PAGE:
A felony conviction can extend beyond the courthouse and into your work life. As a convicted felon, you have the right to operate your own company, including a limited liability company. However, the type of business you are permitted to engage in may be curtailed. State and federal laws put limits on licensure for certain professionals and service providers.
When you are convicted of a felony, the effects can last far after your prison sentence ends. The collateral consequences of a felony conviction can include disqualification from serving on a jury, inability to own a gun or disqualification from running for public office.
As a rule, being a convicted felon does not prevent you from owning your own business. A limited liability company, or LLC, is one form of business ownership. Other forms of business ownership include sole proprietorships, partnerships and corporations. As a convicted felon, you are permitted to operate an LLC. Like any other LLC owner, you must follow your state’s administrative requirements for forming and maintaining your business. This usually includes filing paperwork called Articles of Organization with your state Secretary of State’s office, maintaining the required documentation and paying the necessary fees.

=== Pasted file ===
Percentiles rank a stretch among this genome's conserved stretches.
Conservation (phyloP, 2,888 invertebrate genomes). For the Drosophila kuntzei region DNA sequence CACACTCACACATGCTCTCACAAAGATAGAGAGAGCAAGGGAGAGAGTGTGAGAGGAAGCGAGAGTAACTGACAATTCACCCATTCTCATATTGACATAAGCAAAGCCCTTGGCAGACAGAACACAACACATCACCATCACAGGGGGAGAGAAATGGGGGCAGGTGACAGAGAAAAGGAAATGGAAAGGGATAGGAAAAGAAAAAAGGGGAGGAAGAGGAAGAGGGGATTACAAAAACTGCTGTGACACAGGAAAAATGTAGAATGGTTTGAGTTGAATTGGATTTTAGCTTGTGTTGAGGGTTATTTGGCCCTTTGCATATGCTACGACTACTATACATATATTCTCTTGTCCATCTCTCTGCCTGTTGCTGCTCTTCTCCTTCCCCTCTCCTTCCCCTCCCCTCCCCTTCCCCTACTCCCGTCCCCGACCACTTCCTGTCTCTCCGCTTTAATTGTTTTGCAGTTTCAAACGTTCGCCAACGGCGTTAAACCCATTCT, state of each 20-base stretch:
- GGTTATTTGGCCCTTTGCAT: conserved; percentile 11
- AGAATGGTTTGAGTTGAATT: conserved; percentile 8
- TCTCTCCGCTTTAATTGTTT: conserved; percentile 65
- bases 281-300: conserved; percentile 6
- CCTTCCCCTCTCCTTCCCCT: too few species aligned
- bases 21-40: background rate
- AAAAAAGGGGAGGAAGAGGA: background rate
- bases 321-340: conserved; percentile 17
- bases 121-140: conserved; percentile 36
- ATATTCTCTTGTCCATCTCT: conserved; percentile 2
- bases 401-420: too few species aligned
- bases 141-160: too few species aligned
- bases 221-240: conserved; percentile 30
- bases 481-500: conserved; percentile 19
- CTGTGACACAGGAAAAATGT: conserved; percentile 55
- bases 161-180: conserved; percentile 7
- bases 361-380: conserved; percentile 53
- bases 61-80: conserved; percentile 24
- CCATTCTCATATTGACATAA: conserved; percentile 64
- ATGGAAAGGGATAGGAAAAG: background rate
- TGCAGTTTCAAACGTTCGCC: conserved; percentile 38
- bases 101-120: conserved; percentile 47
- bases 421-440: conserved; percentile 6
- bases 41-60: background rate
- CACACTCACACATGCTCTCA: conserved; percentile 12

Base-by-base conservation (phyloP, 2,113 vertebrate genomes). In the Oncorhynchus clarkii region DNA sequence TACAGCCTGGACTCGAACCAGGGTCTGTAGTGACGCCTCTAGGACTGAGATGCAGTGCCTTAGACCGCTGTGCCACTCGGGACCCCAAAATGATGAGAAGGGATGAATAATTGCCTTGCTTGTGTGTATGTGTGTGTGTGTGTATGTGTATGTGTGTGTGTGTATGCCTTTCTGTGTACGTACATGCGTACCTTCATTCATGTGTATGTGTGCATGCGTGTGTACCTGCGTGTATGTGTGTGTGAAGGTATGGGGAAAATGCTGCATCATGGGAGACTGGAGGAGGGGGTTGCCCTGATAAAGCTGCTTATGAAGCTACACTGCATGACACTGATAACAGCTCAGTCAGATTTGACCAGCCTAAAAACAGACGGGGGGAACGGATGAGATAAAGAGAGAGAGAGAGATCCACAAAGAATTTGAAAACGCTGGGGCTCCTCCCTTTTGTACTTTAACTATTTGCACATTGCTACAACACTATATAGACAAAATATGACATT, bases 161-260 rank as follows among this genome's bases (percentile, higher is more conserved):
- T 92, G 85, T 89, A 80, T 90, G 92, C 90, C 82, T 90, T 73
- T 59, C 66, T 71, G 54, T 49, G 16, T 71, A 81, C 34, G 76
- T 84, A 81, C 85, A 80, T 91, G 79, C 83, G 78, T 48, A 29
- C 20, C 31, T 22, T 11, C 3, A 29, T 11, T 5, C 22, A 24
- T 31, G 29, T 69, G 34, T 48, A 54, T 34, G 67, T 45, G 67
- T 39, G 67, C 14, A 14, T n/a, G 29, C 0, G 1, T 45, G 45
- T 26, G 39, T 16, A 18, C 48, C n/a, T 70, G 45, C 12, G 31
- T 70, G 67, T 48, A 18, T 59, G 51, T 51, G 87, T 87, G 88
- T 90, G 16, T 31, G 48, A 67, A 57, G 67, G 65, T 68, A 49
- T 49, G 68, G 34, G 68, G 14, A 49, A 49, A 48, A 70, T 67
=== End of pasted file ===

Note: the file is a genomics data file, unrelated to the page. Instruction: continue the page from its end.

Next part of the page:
While your status as a convicted felon will not interfere with your establishment of an LLC, it might cause you difficulty in obtaining a license to operate specific types of businesses. Many states restrict licensure for real estate brokers and salespeople, insurance brokers and private investigators as well as other professionals and service providers who have been convicted of certain felony offenses.
Certificate of Relief From Disabilities
Some states allow individuals to seek a document called a Certificate of Relief From Disabilities. This certificate, granted by a judge, allows a convicted felon to request that a licensing board or an employer consider his entire history, including the circumstances leading to his conviction and his actions since that time. A Certificate of Relief From Disabilities is one of several methods with which convicted felons have been successful in securing licenses to operate businesses from which they otherwise would have been excluded.
If you are a convicted felon who wishes to form an LLC, but you are concerned that your criminal background might prevent you from operating your business of choice, consult an attorney. She can confirm whether your conviction presents a potential roadblock to opening your business and, if it does, she can help you explore options for working around any difficulties.
Marie Wolf became a freelance writer after practicing law for eight years. She began her professional writing career as a ghostwriter, penning books, blogs and newspaper articles for attorneys and business owners. Wolf received her Doctor of Jurisprudence from the University of Georgia School of Law.